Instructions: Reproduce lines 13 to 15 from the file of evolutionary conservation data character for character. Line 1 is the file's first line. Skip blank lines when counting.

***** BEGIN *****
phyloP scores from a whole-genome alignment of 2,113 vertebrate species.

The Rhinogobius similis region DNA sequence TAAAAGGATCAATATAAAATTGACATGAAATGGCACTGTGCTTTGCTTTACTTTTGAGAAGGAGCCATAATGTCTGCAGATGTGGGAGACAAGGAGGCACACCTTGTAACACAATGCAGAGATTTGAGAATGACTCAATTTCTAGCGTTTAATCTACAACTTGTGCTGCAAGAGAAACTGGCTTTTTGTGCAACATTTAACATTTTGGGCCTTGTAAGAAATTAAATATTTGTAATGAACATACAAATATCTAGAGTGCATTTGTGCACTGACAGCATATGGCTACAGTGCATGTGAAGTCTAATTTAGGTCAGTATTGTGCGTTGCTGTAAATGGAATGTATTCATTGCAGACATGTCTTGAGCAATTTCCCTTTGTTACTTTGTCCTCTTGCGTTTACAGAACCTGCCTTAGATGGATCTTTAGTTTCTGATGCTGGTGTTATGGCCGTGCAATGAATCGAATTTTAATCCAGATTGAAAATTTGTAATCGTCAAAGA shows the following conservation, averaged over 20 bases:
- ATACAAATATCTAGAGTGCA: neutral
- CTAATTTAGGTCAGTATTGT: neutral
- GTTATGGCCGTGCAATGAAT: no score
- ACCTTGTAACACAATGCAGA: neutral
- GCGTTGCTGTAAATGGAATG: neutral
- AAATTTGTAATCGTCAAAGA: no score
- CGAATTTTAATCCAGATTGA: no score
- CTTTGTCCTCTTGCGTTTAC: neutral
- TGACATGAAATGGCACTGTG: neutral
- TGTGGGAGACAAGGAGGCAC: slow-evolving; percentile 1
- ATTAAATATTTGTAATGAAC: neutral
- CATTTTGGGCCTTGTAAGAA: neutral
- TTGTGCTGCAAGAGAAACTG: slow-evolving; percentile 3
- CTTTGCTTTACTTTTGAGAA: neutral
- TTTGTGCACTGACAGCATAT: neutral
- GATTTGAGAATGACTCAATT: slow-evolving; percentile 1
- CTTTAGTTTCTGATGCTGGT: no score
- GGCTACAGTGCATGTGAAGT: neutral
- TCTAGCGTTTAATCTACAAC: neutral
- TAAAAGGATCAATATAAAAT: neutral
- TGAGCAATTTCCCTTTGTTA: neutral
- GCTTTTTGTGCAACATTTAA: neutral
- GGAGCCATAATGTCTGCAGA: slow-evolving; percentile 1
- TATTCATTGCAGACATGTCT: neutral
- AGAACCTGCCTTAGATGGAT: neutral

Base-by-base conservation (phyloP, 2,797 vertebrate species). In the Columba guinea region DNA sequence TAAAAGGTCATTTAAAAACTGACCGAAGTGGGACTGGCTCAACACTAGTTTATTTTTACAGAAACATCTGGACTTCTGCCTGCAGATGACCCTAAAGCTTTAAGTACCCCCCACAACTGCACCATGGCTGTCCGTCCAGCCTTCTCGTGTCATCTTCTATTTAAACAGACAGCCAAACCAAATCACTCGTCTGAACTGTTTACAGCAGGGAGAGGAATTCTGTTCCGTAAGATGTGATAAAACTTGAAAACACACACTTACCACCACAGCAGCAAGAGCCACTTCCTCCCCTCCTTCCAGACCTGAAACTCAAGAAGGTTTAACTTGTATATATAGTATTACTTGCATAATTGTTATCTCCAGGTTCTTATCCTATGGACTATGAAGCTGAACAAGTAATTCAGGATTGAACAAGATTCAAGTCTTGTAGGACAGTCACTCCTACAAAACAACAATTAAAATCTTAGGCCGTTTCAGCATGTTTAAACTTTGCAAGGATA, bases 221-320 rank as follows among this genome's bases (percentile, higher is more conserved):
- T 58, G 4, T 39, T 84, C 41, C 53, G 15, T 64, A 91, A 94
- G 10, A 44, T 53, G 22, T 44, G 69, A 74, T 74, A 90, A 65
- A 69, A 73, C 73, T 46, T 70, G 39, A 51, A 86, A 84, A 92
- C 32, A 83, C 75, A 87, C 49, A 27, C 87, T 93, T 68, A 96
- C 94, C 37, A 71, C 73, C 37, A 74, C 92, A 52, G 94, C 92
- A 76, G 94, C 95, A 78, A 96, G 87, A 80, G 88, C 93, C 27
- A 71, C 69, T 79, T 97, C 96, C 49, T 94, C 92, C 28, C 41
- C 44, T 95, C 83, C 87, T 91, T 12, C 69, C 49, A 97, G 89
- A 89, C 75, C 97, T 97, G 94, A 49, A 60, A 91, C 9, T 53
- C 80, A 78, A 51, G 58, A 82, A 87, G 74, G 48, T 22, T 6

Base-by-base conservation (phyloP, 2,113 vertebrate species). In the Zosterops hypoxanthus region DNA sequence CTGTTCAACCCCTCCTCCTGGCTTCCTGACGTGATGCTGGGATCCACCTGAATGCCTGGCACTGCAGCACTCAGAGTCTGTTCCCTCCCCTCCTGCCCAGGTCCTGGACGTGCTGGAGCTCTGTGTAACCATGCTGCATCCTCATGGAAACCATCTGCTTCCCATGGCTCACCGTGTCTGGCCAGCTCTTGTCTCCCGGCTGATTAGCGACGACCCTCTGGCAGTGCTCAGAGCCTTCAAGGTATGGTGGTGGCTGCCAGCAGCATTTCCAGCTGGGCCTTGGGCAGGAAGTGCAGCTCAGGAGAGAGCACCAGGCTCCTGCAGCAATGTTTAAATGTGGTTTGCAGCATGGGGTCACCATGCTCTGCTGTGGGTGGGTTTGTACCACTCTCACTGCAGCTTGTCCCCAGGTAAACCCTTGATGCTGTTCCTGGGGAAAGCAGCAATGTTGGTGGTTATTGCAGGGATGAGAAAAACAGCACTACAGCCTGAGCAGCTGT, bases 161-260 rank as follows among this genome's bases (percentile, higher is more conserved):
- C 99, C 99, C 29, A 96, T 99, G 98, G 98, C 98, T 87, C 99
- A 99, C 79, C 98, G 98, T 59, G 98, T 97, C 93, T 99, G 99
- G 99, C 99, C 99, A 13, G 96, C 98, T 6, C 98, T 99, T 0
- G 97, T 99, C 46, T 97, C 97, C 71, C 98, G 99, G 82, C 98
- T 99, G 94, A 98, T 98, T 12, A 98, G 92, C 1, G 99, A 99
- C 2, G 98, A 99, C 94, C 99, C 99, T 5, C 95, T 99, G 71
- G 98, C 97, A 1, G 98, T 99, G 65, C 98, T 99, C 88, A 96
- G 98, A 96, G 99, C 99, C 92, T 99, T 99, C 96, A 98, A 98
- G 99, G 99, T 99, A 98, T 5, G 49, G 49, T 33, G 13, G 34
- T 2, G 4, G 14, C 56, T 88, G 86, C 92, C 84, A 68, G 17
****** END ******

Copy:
- ATTAAATATTTGTAATGAAC: neutral
- CATTTTGGGCCTTGTAAGAA: neutral
- TTGTGCTGCAAGAGAAACTG: slow-evolving; percentile 3